For centuries, Cinnamon was prized as a spice, a trading commodity and for its medicinal properties. Cinnamon has been used as a traditional remedy by Chinese and Indian healers and is classified as a valuable therapeutic plant in many countries. Cinnamon bark is one of the oldest herbal medicines for treating inflammation and pain. In Ayurveda, Cinnamon is used to address conditions related to digestion, circulation, congestion, muscle tension and blood sugar, among other ailments.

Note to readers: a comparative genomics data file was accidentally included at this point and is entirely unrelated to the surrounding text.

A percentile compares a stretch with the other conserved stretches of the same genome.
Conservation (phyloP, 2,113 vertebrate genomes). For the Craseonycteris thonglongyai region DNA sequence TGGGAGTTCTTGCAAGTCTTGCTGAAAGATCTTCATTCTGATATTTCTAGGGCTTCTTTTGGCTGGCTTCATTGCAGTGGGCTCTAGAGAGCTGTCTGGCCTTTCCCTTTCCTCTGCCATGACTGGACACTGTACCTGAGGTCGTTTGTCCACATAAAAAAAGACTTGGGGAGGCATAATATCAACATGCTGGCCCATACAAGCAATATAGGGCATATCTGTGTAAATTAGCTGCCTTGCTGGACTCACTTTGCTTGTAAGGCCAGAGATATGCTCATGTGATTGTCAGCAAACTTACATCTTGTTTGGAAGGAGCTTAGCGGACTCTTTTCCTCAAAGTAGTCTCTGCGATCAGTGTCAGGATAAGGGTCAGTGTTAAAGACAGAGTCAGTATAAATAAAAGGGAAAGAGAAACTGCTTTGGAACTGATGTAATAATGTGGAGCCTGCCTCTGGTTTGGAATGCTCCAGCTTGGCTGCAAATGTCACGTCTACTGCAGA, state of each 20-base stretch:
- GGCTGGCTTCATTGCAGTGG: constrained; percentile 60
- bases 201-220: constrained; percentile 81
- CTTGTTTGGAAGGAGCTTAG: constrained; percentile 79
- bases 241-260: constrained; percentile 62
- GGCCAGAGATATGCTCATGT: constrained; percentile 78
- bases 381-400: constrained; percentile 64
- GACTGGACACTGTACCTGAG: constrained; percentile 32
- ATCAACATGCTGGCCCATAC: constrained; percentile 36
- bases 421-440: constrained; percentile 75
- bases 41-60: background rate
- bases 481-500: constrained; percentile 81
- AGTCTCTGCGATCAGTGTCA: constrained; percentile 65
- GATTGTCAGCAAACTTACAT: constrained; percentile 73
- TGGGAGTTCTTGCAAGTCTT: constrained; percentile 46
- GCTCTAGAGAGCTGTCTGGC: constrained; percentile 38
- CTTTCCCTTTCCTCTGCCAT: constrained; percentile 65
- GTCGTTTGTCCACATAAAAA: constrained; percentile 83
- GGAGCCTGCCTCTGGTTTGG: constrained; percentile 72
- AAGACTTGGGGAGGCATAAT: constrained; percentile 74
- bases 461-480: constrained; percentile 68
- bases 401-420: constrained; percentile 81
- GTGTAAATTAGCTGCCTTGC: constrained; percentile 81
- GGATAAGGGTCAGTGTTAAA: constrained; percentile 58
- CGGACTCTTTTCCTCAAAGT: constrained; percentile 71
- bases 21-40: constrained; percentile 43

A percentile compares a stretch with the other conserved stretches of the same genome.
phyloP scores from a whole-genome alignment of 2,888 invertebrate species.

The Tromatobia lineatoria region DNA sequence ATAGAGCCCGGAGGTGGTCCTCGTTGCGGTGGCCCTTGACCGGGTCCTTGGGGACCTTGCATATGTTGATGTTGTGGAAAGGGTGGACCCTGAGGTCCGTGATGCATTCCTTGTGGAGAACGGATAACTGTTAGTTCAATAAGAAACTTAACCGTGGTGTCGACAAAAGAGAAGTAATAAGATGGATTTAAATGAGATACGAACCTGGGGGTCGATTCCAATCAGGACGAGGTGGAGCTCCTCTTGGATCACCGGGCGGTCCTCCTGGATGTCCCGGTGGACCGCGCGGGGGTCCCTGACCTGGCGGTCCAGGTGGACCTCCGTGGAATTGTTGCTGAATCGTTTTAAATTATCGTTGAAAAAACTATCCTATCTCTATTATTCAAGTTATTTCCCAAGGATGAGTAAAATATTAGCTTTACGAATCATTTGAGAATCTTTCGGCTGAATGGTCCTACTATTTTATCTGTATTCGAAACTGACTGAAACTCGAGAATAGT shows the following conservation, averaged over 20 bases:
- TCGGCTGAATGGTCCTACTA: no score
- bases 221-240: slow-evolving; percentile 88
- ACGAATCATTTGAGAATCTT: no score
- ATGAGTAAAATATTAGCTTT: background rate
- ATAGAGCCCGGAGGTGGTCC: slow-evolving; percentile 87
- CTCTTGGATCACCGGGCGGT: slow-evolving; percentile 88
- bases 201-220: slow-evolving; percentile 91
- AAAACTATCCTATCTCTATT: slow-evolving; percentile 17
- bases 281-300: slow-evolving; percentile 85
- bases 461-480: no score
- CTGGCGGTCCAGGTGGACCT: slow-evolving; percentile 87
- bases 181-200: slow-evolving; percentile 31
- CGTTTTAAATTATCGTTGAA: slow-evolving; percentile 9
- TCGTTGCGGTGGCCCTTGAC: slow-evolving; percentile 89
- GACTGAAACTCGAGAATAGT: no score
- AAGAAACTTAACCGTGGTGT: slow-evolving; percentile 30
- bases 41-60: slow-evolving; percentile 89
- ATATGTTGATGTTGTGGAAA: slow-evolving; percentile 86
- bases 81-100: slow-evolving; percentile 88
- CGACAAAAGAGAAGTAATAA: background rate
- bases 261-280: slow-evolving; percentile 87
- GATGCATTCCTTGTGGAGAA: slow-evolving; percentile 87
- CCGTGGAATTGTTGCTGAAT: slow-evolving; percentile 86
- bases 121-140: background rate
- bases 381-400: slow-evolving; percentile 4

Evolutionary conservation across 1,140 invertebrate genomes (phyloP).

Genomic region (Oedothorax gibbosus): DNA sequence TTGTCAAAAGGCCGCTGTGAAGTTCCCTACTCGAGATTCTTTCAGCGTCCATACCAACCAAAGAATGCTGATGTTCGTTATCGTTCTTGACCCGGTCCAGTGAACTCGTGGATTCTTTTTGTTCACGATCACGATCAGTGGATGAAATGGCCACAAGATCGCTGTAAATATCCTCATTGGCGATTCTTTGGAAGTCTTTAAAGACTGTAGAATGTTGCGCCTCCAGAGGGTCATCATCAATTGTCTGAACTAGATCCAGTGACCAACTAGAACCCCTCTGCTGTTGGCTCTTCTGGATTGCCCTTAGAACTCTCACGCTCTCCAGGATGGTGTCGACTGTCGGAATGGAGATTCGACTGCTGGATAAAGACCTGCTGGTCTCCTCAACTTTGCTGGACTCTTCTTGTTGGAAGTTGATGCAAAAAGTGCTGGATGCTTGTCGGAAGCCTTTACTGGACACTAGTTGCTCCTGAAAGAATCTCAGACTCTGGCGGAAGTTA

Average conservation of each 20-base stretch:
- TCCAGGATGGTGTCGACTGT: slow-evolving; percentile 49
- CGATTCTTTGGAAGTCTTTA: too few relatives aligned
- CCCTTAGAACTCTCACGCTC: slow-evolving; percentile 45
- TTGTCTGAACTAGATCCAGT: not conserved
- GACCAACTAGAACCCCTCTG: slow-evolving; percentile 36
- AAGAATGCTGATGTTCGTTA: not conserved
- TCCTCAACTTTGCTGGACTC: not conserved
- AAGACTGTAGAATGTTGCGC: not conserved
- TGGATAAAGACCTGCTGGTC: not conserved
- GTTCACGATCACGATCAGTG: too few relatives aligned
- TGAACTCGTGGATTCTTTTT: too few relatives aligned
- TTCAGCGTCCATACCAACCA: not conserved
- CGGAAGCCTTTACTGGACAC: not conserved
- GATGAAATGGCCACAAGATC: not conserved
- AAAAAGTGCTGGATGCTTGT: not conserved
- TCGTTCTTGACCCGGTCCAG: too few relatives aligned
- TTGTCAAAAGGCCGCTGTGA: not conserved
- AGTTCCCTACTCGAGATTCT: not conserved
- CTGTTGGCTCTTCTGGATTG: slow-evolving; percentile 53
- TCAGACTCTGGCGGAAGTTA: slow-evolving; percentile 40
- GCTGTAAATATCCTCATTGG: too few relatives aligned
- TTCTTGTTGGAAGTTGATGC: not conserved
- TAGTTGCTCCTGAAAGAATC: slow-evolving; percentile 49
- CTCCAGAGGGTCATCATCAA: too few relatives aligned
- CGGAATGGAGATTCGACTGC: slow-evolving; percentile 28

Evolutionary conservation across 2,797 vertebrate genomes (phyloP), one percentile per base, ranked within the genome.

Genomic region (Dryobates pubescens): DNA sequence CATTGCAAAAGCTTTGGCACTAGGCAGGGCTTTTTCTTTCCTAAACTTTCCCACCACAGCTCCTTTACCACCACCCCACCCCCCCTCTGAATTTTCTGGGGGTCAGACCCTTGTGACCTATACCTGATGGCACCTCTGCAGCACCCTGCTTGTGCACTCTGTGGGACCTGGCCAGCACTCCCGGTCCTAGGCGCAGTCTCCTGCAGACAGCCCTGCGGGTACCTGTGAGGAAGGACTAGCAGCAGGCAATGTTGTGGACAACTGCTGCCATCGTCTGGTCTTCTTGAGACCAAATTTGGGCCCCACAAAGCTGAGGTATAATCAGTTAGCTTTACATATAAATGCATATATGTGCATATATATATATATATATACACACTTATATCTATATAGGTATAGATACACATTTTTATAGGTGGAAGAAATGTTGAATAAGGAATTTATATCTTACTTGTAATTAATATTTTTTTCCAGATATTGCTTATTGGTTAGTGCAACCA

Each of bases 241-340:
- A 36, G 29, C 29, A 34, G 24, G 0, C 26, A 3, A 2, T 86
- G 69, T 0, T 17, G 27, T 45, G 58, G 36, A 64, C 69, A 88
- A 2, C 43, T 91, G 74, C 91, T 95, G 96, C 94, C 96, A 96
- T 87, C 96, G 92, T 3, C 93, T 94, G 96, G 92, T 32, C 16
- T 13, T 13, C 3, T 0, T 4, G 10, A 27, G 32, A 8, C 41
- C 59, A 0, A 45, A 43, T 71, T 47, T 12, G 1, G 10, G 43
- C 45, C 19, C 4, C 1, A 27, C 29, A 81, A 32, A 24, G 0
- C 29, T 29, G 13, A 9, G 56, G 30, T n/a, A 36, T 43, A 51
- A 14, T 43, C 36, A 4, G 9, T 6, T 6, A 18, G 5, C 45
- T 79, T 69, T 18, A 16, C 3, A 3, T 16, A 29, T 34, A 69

Ceylon Cinnamon or true Cinnamon is a small evergreen tree indigenous only to Sri Lanka. Cinnamon is known to have one of the highest levels of anti-inflammatory activity in food, living up to its description as a “powerhouse of the spices”. The Cinnamaldehydes are the most potent bioactive compounds for anti-inflammatory activity of Cinnamon. A major focus of the medical use of Cinnamon has been in the treatment of diabetes as Cinnamon appears to be an effective option for lowering blood sugar. In addition, it can help with the secretion of digestive enzymes and absorption of nutrients. Research studies have also been conducted on Cinnamon’s antibacterial, antifungal and antiviral properties as well as the smell of Cinnamon in boosting brain activity.